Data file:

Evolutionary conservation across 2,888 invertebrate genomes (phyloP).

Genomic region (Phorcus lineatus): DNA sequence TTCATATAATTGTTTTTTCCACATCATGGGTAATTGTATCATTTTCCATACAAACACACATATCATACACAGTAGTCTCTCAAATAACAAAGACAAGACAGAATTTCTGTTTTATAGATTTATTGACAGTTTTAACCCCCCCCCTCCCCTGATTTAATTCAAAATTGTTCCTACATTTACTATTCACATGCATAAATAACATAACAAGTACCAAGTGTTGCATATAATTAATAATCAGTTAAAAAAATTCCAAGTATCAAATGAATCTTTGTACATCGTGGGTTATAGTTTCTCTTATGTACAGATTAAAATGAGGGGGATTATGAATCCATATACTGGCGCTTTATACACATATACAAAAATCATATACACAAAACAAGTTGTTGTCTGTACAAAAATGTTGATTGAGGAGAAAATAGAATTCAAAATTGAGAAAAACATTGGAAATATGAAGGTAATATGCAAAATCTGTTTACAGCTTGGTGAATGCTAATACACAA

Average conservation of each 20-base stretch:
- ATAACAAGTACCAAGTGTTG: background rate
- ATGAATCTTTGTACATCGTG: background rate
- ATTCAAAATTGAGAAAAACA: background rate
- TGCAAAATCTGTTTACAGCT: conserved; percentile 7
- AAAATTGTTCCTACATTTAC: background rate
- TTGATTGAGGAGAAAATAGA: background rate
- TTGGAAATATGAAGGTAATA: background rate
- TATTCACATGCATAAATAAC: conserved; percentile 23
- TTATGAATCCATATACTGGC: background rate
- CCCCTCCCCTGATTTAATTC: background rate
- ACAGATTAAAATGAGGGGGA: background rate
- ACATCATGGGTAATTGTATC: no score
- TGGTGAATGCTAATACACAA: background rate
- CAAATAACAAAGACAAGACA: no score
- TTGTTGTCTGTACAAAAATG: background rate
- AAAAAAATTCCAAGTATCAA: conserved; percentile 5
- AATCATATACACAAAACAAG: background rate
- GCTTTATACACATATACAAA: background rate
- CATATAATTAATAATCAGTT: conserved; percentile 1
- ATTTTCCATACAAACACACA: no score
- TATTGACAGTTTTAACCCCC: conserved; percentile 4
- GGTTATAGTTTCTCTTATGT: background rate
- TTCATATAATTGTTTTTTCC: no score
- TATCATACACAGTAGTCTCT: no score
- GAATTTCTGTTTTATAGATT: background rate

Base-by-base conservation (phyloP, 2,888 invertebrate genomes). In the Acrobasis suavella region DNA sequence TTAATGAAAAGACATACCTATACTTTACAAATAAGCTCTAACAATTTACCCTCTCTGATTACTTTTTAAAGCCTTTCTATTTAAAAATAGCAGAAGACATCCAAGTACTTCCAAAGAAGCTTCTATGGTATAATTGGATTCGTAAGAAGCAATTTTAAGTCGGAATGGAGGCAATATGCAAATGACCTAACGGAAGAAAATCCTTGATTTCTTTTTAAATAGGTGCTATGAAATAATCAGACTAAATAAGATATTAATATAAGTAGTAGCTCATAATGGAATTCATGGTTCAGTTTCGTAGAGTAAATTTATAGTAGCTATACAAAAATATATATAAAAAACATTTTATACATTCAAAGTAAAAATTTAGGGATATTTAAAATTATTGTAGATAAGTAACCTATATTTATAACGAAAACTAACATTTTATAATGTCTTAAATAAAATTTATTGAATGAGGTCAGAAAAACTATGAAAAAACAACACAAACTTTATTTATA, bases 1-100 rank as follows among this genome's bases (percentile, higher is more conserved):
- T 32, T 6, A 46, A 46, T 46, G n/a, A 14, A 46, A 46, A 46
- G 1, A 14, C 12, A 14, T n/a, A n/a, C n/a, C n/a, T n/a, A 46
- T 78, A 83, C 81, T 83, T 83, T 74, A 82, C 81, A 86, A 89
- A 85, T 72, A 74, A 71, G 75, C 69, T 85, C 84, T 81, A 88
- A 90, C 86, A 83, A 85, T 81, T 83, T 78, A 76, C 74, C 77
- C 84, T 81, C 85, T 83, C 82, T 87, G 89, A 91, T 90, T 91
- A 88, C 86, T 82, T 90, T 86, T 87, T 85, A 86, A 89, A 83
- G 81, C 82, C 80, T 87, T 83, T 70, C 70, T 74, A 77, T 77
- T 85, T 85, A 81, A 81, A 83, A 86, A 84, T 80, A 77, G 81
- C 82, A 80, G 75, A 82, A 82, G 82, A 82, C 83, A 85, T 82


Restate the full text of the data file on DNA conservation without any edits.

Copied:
Evolutionary conservation across 2,888 invertebrate genomes (phyloP).

Genomic region (Phorcus lineatus): DNA sequence TTCATATAATTGTTTTTTCCACATCATGGGTAATTGTATCATTTTCCATACAAACACACATATCATACACAGTAGTCTCTCAAATAACAAAGACAAGACAGAATTTCTGTTTTATAGATTTATTGACAGTTTTAACCCCCCCCCTCCCCTGATTTAATTCAAAATTGTTCCTACATTTACTATTCACATGCATAAATAACATAACAAGTACCAAGTGTTGCATATAATTAATAATCAGTTAAAAAAATTCCAAGTATCAAATGAATCTTTGTACATCGTGGGTTATAGTTTCTCTTATGTACAGATTAAAATGAGGGGGATTATGAATCCATATACTGGCGCTTTATACACATATACAAAAATCATATACACAAAACAAGTTGTTGTCTGTACAAAAATGTTGATTGAGGAGAAAATAGAATTCAAAATTGAGAAAAACATTGGAAATATGAAGGTAATATGCAAAATCTGTTTACAGCTTGGTGAATGCTAATACACAA

Average conservation of each 20-base stretch:
- ATAACAAGTACCAAGTGTTG: background rate
- ATGAATCTTTGTACATCGTG: background rate
- ATTCAAAATTGAGAAAAACA: background rate
- TGCAAAATCTGTTTACAGCT: conserved; percentile 7
- AAAATTGTTCCTACATTTAC: background rate
- TTGATTGAGGAGAAAATAGA: background rate
- TTGGAAATATGAAGGTAATA: background rate
- TATTCACATGCATAAATAAC: conserved; percentile 23
- TTATGAATCCATATACTGGC: background rate
- CCCCTCCCCTGATTTAATTC: background rate
- ACAGATTAAAATGAGGGGGA: background rate
- ACATCATGGGTAATTGTATC: no score
- TGGTGAATGCTAATACACAA: background rate
- CAAATAACAAAGACAAGACA: no score
- TTGTTGTCTGTACAAAAATG: background rate
- AAAAAAATTCCAAGTATCAA: conserved; percentile 5
- AATCATATACACAAAACAAG: background rate
- GCTTTATACACATATACAAA: background rate
- CATATAATTAATAATCAGTT: conserved; percentile 1
- ATTTTCCATACAAACACACA: no score
- TATTGACAGTTTTAACCCCC: conserved; percentile 4
- GGTTATAGTTTCTCTTATGT: background rate
- TTCATATAATTGTTTTTTCC: no score
- TATCATACACAGTAGTCTCT: no score
- GAATTTCTGTTTTATAGATT: background rate

Base-by-base conservation (phyloP, 2,888 invertebrate genomes). In the Acrobasis suavella region DNA sequence TTAATGAAAAGACATACCTATACTTTACAAATAAGCTCTAACAATTTACCCTCTCTGATTACTTTTTAAAGCCTTTCTATTTAAAAATAGCAGAAGACATCCAAGTACTTCCAAAGAAGCTTCTATGGTATAATTGGATTCGTAAGAAGCAATTTTAAGTCGGAATGGAGGCAATATGCAAATGACCTAACGGAAGAAAATCCTTGATTTCTTTTTAAATAGGTGCTATGAAATAATCAGACTAAATAAGATATTAATATAAGTAGTAGCTCATAATGGAATTCATGGTTCAGTTTCGTAGAGTAAATTTATAGTAGCTATACAAAAATATATATAAAAAACATTTTATACATTCAAAGTAAAAATTTAGGGATATTTAAAATTATTGTAGATAAGTAACCTATATTTATAACGAAAACTAACATTTTATAATGTCTTAAATAAAATTTATTGAATGAGGTCAGAAAAACTATGAAAAAACAACACAAACTTTATTTATA, bases 1-100 rank as follows among this genome's bases (percentile, higher is more conserved):
- T 32, T 6, A 46, A 46, T 46, G n/a, A 14, A 46, A 46, A 46
- G 1, A 14, C 12, A 14, T n/a, A n/a, C n/a, C n/a, T n/a, A 46
- T 78, A 83, C 81, T 83, T 83, T 74, A 82, C 81, A 86, A 89
- A 85, T 72, A 74, A 71, G 75, C 69, T 85, C 84, T 81, A 88
- A 90, C 86, A 83, A 85, T 81, T 83, T 78, A 76, C 74, C 77
- C 84, T 81, C 85, T 83, C 82, T 87, G 89, A 91, T 90, T 91
- A 88, C 86, T 82, T 90, T 86, T 87, T 85, A 86, A 89, A 83
- G 81, C 82, C 80, T 87, T 83, T 70, C 70, T 74, A 77, T 77
- T 85, T 85, A 81, A 81, A 83, A 86, A 84, T 80, A 77, G 81
- C 82, A 80, G 75, A 82, A 82, G 82, A 82, C 83, A 85, T 82